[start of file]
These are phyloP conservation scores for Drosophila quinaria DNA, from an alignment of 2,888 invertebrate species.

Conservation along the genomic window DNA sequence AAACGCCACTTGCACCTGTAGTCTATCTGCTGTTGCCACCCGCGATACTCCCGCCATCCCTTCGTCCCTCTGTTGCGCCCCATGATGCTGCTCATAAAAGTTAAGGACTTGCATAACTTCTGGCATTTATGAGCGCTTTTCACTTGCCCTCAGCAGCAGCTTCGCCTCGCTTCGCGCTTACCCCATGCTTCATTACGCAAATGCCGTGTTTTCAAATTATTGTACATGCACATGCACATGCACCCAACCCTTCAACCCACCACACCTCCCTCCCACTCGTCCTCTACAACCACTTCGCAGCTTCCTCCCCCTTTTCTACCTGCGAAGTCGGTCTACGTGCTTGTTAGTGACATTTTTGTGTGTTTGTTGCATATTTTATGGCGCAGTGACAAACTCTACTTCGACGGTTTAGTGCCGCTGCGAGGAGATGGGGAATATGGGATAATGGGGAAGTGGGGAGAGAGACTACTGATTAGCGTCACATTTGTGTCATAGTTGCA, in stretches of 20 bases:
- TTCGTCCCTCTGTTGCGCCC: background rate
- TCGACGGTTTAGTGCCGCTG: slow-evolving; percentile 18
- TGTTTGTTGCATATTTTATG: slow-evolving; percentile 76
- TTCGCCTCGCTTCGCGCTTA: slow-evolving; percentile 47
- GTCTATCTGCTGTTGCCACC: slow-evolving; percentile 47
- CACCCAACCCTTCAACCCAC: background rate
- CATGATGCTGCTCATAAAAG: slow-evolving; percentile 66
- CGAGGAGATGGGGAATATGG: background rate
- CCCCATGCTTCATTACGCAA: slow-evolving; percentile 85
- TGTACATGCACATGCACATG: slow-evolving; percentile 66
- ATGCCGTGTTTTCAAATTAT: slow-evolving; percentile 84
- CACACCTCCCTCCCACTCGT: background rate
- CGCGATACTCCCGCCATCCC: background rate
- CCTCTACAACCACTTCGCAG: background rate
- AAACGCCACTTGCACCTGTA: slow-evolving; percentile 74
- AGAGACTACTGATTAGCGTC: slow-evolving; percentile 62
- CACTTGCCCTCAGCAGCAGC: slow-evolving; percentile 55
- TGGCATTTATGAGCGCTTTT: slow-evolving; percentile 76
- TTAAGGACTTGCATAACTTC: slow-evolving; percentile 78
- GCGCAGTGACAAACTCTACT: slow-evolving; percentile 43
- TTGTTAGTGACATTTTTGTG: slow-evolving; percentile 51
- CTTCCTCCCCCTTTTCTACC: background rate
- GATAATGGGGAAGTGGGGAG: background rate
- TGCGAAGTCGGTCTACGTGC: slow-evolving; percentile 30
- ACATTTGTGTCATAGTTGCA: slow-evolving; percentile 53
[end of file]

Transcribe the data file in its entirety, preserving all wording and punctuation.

These are phyloP conservation scores for Drosophila quinaria DNA, from an alignment of 2,888 invertebrate species.

Conservation along the genomic window DNA sequence AAACGCCACTTGCACCTGTAGTCTATCTGCTGTTGCCACCCGCGATACTCCCGCCATCCCTTCGTCCCTCTGTTGCGCCCCATGATGCTGCTCATAAAAGTTAAGGACTTGCATAACTTCTGGCATTTATGAGCGCTTTTCACTTGCCCTCAGCAGCAGCTTCGCCTCGCTTCGCGCTTACCCCATGCTTCATTACGCAAATGCCGTGTTTTCAAATTATTGTACATGCACATGCACATGCACCCAACCCTTCAACCCACCACACCTCCCTCCCACTCGTCCTCTACAACCACTTCGCAGCTTCCTCCCCCTTTTCTACCTGCGAAGTCGGTCTACGTGCTTGTTAGTGACATTTTTGTGTGTTTGTTGCATATTTTATGGCGCAGTGACAAACTCTACTTCGACGGTTTAGTGCCGCTGCGAGGAGATGGGGAATATGGGATAATGGGGAAGTGGGGAGAGAGACTACTGATTAGCGTCACATTTGTGTCATAGTTGCA, in stretches of 20 bases:
- TTCGTCCCTCTGTTGCGCCC: background rate
- TCGACGGTTTAGTGCCGCTG: slow-evolving; percentile 18
- TGTTTGTTGCATATTTTATG: slow-evolving; percentile 76
- TTCGCCTCGCTTCGCGCTTA: slow-evolving; percentile 47
- GTCTATCTGCTGTTGCCACC: slow-evolving; percentile 47
- CACCCAACCCTTCAACCCAC: background rate
- CATGATGCTGCTCATAAAAG: slow-evolving; percentile 66
- CGAGGAGATGGGGAATATGG: background rate
- CCCCATGCTTCATTACGCAA: slow-evolving; percentile 85
- TGTACATGCACATGCACATG: slow-evolving; percentile 66
- ATGCCGTGTTTTCAAATTAT: slow-evolving; percentile 84
- CACACCTCCCTCCCACTCGT: background rate
- CGCGATACTCCCGCCATCCC: background rate
- CCTCTACAACCACTTCGCAG: background rate
- AAACGCCACTTGCACCTGTA: slow-evolving; percentile 74
- AGAGACTACTGATTAGCGTC: slow-evolving; percentile 62
- CACTTGCCCTCAGCAGCAGC: slow-evolving; percentile 55
- TGGCATTTATGAGCGCTTTT: slow-evolving; percentile 76
- TTAAGGACTTGCATAACTTC: slow-evolving; percentile 78
- GCGCAGTGACAAACTCTACT: slow-evolving; percentile 43
- TTGTTAGTGACATTTTTGTG: slow-evolving; percentile 51
- CTTCCTCCCCCTTTTCTACC: background rate
- GATAATGGGGAAGTGGGGAG: background rate
- TGCGAAGTCGGTCTACGTGC: slow-evolving; percentile 30
- ACATTTGTGTCATAGTTGCA: slow-evolving; percentile 53